In the 1970’s the feminist movement brought recognition to domestic arts and textiles.  This led to the rediscovery of Harriet Powers, whose two surviving quilts currently hang in the Smithsonian and in the Museum of Fine Arts in Boston.

Harriet Powers, folk artist and quilt maker, was born into slavery outside Athens, Georgia (1837). She was married at 18 and gave birth to nine children. She lived most of her life in Clarke County, where in 1897, she began exhibiting her quilts at local cotton fairs. She was believed to have been a house slave and first learned to read with the help of the white children she cared for.

Powers quilts used a combination of hand and machine stitching along with appliqué to form small detailed panels. She then organized these squares to unfold a larger story, much like a modern graphic novel. This teaching style of quilting has its roots in West African coastal communities, and her uneven edging of panels mirrored the complex rhythms of African-American folk music. Through her quilts, she recorded legends and biblical tales of patience and divine justice. Only two pieces of her work have survived: Her Bible quilt of 1886, which she sold for $5 in the aftermath of the war, now hangs in the Smithsonian in Washington, D.C. Her Pictorial quilt of 1888 is displayed in the Museum of Fine Arts in Boston. Powers’ work is now considered among the finest examples of Southern quilting from the 19th century.

Harriet Powers. Pictorial quilt. 1895-98. Museum of Fine Arts, Boston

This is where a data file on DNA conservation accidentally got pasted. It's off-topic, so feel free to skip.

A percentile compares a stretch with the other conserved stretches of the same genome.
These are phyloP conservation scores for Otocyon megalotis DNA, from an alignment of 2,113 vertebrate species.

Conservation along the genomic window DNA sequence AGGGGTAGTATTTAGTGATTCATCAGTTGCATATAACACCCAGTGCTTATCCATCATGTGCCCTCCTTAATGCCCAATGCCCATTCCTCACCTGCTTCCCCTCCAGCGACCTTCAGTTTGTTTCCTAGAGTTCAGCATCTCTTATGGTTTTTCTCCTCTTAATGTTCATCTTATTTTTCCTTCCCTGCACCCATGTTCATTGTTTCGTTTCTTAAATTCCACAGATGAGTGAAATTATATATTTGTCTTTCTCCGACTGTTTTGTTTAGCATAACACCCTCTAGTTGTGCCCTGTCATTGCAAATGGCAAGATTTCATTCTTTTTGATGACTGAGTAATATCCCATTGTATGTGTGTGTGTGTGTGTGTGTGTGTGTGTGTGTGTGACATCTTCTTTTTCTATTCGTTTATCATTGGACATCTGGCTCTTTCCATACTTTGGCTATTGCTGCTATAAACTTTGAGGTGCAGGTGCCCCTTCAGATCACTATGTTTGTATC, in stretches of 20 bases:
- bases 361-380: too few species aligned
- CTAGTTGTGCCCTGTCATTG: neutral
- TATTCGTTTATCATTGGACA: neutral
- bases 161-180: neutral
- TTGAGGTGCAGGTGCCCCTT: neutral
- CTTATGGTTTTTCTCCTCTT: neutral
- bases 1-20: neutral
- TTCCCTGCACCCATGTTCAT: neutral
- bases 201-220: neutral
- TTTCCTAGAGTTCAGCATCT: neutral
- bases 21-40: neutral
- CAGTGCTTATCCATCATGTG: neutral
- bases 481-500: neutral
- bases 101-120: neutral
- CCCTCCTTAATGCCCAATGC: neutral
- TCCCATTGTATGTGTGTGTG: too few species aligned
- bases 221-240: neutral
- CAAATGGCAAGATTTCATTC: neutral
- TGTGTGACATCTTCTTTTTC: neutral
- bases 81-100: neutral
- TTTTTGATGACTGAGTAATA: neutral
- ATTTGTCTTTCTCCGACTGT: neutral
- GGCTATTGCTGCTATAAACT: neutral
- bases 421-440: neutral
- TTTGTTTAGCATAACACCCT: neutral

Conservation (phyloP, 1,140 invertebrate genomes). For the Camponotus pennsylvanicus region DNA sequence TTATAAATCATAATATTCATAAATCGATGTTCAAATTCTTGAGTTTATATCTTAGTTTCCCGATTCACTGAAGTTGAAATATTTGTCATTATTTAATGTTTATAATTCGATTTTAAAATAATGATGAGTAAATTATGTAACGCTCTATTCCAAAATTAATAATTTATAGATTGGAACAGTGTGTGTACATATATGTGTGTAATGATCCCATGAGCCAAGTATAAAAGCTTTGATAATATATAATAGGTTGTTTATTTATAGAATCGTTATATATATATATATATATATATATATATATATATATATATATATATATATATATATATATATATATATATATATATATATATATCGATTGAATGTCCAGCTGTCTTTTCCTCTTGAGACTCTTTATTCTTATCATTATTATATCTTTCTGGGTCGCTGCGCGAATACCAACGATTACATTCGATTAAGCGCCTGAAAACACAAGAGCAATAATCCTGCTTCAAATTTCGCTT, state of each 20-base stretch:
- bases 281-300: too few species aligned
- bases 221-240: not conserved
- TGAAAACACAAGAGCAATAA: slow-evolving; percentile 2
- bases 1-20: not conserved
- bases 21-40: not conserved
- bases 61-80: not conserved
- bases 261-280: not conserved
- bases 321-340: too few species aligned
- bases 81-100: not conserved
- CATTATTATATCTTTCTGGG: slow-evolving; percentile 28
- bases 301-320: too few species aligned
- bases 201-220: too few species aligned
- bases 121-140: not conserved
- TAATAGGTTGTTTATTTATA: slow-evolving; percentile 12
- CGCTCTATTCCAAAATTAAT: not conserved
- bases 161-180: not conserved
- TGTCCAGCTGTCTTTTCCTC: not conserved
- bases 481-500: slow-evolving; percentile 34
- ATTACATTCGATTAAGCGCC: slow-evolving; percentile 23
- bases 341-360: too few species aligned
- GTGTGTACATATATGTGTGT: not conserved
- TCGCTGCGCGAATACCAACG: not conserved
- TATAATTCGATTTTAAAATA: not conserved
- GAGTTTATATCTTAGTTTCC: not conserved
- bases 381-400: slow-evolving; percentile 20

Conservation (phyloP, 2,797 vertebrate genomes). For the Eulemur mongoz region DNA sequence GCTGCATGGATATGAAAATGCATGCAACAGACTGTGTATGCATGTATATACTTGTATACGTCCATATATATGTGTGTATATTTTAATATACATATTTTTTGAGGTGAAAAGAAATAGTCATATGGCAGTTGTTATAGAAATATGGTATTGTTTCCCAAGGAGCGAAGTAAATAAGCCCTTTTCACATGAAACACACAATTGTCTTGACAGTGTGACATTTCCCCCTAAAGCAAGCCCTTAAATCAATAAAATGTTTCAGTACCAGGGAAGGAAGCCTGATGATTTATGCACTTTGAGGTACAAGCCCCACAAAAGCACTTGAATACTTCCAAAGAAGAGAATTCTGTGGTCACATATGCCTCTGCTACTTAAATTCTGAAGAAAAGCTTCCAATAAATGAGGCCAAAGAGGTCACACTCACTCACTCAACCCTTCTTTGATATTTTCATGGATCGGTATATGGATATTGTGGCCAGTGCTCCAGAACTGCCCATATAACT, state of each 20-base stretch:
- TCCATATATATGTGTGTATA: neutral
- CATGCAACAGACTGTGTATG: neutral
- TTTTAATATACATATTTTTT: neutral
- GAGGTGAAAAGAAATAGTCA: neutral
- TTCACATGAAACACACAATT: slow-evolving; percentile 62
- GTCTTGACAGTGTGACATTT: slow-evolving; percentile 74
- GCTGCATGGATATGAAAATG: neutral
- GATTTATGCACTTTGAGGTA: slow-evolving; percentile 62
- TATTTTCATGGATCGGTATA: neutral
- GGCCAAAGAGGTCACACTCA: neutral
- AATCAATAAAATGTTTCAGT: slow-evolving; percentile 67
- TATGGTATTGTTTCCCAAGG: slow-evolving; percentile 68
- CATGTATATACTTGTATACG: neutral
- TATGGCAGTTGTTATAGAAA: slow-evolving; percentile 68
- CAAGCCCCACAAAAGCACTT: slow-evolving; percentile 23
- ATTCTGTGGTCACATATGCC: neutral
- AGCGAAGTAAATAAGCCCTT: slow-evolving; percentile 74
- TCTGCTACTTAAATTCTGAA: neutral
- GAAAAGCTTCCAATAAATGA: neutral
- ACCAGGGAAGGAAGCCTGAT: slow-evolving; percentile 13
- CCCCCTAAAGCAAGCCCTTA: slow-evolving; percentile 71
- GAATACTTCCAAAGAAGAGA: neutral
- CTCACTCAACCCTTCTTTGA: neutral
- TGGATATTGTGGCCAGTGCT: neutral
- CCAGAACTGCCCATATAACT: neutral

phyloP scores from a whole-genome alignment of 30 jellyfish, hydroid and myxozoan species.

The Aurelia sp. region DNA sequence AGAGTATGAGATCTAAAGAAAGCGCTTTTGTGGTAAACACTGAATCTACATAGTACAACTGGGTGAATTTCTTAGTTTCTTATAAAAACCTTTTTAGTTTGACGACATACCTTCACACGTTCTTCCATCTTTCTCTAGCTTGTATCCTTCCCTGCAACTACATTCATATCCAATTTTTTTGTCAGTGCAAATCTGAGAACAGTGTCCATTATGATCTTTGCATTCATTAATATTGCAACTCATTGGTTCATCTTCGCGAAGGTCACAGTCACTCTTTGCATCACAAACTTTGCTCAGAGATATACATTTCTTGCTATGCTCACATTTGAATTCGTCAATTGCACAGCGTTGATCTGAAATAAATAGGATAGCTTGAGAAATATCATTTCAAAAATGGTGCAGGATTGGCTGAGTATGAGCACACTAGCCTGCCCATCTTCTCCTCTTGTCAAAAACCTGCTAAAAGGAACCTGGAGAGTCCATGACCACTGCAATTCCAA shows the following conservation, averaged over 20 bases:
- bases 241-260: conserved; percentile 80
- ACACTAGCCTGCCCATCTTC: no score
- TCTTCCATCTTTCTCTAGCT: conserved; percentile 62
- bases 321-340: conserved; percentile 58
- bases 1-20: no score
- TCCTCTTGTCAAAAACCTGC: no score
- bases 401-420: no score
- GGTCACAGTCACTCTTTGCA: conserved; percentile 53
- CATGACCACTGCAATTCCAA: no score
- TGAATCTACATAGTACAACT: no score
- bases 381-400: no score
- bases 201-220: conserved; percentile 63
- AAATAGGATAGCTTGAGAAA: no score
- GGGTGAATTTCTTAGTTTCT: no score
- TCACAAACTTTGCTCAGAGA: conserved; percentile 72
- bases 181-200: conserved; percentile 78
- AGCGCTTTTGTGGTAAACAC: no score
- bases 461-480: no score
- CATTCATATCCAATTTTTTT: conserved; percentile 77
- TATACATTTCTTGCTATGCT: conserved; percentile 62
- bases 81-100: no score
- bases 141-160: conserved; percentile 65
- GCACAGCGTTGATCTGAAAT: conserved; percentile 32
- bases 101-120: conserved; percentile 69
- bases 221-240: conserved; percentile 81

Harriet Powers. Pictorial quilt. 1895-98. Museum of Fine Arts, Boston






Harriet Powers Bible Quilt, Smithsonian


The information in this post first appeared in the The Writer’s Almanac.

I invite you to share a link to your story of an inspiring woman.

About Bernadette

I live in the small town of Haddonfield, NJ. I am at an age in my life when I seem to spend time thinking and musing about life. These musings are usually stimulated by my walks through Haddonfield, my reading of books and fellow bloggers, and my interaction with my group of fabulous family and friends.

11 Responses

  1. Bernadette, I know I’m always in for a treat with your Friday posts and save to read them with my breakfast. Harriet’s work is astonishing, visually appealing and intricate sewing awe-inspiring … I’ve been zooming in on the various images, trying to decipher them, admiring her creative skill. Wow! What a life and I bet she never imagined her quilts would be on display in such prestigious museums. A great post. Wishing you a lovely weekend. Xx

    Liked by 2 people

  2. Thank you Bernadette for introducing this strong and creative woman. Harriet Powers
    was born with such a gift and in spite of her circumstance whe let her art flourish.
    I am so taken with what you tell and with her quilts.
    I sort of smile whilst thinking she might have made one for herself and her husband and used as an everyday thing. Little knowing the fame they would reach.

    Liked by 1 person

  3. Thank you for featuring Harriet Powers-I love her quilts! My grandmother was a wonderful hand quilter, and I may be the only person I know who can’t seem to view a quilt exhibition without being moved to tears💓.



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